Witness the following quote from the Achaea site news in April 2002. Bloody J.R.R.Tolkien has a lot to answer for.
Sartan Triumphant! Sartan, the Malevolent, the embodiment of Evil, consolidated his power today on the Isle of Evil. He raised Mount Mhaldor under the Baelgrim Fortress, which served as a magnet to any Evil influence within Sapience. As such, he gained control over the Ruby Sphinx, Thoth’s Bough, the Demon mirror, the Garden of Midnight, the Stygian Totem, the Valley of Shadow, and Blood Falls. He further destroyed the one landmark most closely representing Chaos, the Cave of Golgotha (and with it, the Crystal Cave). Finally, he renamed the Fist of Dameron to the Fist of Sartan. In a gesture of spite, he forever cut the flow of essence to the Occultists Guild.
Enough already! It would have to go. The first of my attempts to tidy up my online estate. I logged on and checked my location.
The bright sun shines down, blanketing you with its life-giving warmth. Some graffiti has been scrawled here. It reads, “Don’t not feed the humgii.” The Ratman stands here quietly. A sewer grate looms darkly beneath your feet. A
cute little humgii is sitting here placidly, attached to a leash. A runic totem is planted solidly in the ground. The corpse of Trevorp is here, impaled by a narrow bone. A note on it reads, ‘This is the end of those who would trifle
with Indrani.’ There are 2 mounted archers here. Casually causing electricity to dance across the iron gauntlet worn on her right hand, a War Witch of Ashtan smirks here haughtily in tight red leather.
Seems as good a place as any to shuffle off this mortal coil. I shall end it and join the unfortunate Trevorp, who has clearly decided that he too has had his fill of the Fist of Sartan. I’ll soon wipe the smirk from the War Witch’s face. Drawing my final text only breath, I type the word SUICIDE and press enter…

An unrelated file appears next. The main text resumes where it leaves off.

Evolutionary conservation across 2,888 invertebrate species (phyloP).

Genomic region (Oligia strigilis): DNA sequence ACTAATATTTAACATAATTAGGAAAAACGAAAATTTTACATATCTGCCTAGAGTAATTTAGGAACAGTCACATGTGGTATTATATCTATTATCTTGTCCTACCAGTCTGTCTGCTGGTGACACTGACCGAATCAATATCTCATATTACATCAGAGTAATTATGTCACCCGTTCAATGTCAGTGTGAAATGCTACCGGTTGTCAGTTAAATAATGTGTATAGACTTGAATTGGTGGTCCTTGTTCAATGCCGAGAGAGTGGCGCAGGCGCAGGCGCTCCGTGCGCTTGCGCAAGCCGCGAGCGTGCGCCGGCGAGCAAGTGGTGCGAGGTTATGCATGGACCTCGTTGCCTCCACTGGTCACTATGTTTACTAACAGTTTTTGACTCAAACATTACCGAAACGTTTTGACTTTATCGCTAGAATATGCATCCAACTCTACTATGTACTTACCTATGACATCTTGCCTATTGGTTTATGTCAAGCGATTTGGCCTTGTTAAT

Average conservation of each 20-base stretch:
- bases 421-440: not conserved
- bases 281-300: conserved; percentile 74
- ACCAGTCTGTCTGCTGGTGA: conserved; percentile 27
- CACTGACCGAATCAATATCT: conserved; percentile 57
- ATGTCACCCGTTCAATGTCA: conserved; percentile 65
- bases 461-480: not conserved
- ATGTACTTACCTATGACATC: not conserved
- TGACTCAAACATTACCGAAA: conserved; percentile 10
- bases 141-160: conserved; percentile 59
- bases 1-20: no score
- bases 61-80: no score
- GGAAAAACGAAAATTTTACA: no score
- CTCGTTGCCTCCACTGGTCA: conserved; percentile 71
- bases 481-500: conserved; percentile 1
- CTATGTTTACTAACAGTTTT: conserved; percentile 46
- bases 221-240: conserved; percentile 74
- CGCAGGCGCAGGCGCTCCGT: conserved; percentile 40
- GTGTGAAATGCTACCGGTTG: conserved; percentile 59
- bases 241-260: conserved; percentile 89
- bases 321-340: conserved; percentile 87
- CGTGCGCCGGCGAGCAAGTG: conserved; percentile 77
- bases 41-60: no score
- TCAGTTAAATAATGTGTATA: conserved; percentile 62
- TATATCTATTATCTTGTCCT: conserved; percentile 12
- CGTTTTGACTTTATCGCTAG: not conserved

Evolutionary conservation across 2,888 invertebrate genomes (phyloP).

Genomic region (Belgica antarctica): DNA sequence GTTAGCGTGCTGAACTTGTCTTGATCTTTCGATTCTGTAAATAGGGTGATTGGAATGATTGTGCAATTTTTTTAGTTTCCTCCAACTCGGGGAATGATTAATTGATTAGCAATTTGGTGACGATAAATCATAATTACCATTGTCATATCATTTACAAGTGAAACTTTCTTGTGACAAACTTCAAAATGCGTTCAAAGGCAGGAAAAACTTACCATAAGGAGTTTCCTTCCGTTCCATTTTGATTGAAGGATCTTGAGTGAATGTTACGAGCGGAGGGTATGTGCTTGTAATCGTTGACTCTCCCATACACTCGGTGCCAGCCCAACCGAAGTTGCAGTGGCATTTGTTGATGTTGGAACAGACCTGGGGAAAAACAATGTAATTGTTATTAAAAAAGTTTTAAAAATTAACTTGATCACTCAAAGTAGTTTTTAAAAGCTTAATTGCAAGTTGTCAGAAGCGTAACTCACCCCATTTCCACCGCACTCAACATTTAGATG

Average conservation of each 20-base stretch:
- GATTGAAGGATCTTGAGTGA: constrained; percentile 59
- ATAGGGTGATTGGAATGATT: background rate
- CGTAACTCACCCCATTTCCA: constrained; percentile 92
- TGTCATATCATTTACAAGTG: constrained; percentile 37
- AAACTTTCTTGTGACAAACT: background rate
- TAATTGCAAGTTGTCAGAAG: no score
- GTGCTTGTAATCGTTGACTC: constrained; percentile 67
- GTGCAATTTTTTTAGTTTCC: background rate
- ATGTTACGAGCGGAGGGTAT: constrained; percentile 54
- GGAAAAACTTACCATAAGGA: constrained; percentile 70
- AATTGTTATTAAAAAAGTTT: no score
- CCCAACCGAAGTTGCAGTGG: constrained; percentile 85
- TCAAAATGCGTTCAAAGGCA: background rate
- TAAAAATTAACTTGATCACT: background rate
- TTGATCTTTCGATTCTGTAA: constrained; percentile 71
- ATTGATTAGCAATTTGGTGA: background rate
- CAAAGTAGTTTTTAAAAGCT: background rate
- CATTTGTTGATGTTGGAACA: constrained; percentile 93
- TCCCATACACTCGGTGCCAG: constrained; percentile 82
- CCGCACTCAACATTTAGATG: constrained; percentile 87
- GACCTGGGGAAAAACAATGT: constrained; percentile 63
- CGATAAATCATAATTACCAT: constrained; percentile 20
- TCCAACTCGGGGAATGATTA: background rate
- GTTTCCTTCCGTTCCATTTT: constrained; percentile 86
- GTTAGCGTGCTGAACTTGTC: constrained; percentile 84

We do not allow customers to commit permanent suicide, to protect financial records. Read HELP SUICIDE for alternatives.
Ah, I see.
It’s been too long since I posted an entry of any real substance. By substance I think I probably mean an entry on architecture – I know at least a few of my readers visit mainly for that and could probably do without stories about cyber suicide. In my defense, the main reason for the neglect over the last few weeks is because I’ve been too busy making it to write about it. We’ve made the shortlist for the competition I mentioned a couple of weeks ago and the workload is pretty heavy for stage 2.
Next week I shall be offline and on holiday. I shall be accompanied by Peter Eisenman’s Diagram Diaries and a copy of Postmodernism for Beginners. Oh, and my wife and kids too. Not exactly holiday books but I’ve been thinking about Eisenman’s ideas on architecture’s ‘interiority’ ever since I read Peter’s entry on Fred Brooks, so I want to revisit the text and see if there is any connection. Book number two is Peter‘s fault too, I dug it out from under the book pile to post to him and then decided I’d better read it one last time. This is all rather neat, as they are perfect companions.
If I decide to blog anything else before the holiday, you’ll be the first to know.